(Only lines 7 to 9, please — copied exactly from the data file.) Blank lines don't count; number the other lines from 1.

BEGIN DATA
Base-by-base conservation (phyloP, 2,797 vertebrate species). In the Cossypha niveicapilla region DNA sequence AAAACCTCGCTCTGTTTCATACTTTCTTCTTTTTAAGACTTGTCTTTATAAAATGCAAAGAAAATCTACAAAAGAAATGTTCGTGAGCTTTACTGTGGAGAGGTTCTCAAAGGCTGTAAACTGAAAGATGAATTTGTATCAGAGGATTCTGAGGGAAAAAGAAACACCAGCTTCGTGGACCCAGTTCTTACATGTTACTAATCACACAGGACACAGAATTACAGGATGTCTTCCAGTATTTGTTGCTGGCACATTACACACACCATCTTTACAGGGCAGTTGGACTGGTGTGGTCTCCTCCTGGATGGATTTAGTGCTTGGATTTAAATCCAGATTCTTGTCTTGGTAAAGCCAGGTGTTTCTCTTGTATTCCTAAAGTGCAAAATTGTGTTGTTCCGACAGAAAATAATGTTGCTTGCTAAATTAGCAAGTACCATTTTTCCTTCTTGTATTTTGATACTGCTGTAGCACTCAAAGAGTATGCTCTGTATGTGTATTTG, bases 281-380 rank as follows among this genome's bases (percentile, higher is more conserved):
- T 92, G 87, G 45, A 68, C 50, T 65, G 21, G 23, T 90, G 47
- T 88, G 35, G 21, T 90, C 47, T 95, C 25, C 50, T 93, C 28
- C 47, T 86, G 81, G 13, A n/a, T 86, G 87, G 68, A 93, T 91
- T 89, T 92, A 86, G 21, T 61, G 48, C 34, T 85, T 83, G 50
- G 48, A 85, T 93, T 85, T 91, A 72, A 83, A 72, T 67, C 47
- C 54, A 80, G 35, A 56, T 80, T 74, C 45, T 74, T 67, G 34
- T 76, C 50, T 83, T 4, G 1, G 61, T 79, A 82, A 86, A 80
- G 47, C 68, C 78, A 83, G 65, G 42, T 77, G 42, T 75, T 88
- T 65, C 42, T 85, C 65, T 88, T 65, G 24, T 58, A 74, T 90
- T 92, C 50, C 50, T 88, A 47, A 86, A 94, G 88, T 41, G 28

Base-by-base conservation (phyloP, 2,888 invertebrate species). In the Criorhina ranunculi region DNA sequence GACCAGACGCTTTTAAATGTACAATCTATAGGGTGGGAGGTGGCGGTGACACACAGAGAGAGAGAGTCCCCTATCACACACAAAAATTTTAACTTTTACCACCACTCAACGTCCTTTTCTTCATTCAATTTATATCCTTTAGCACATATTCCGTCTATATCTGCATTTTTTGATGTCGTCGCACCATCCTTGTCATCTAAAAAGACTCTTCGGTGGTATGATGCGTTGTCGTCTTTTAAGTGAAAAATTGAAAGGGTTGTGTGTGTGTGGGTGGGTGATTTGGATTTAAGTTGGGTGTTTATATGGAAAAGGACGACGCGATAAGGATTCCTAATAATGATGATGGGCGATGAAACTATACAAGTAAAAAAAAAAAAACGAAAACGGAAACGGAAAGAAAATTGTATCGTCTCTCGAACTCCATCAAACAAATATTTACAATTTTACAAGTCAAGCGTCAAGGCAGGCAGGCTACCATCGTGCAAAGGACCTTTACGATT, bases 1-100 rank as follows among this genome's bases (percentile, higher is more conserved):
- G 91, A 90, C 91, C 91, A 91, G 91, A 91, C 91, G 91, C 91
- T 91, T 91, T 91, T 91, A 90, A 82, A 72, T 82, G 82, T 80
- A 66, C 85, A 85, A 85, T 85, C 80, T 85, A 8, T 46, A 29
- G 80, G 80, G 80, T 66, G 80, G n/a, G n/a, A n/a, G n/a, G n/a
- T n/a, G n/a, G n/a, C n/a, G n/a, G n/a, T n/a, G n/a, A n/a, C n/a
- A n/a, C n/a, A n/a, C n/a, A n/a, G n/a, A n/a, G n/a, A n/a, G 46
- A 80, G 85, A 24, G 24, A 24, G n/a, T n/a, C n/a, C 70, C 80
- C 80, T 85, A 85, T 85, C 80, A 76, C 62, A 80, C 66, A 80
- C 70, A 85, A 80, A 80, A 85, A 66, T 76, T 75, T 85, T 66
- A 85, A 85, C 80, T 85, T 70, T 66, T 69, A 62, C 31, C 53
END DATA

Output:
- C 54, A 80, G 35, A 56, T 80, T 74, C 45, T 74, T 67, G 34
- T 76, C 50, T 83, T 4, G 1, G 61, T 79, A 82, A 86, A 80
- G 47, C 68, C 78, A 83, G 65, G 42, T 77, G 42, T 75, T 88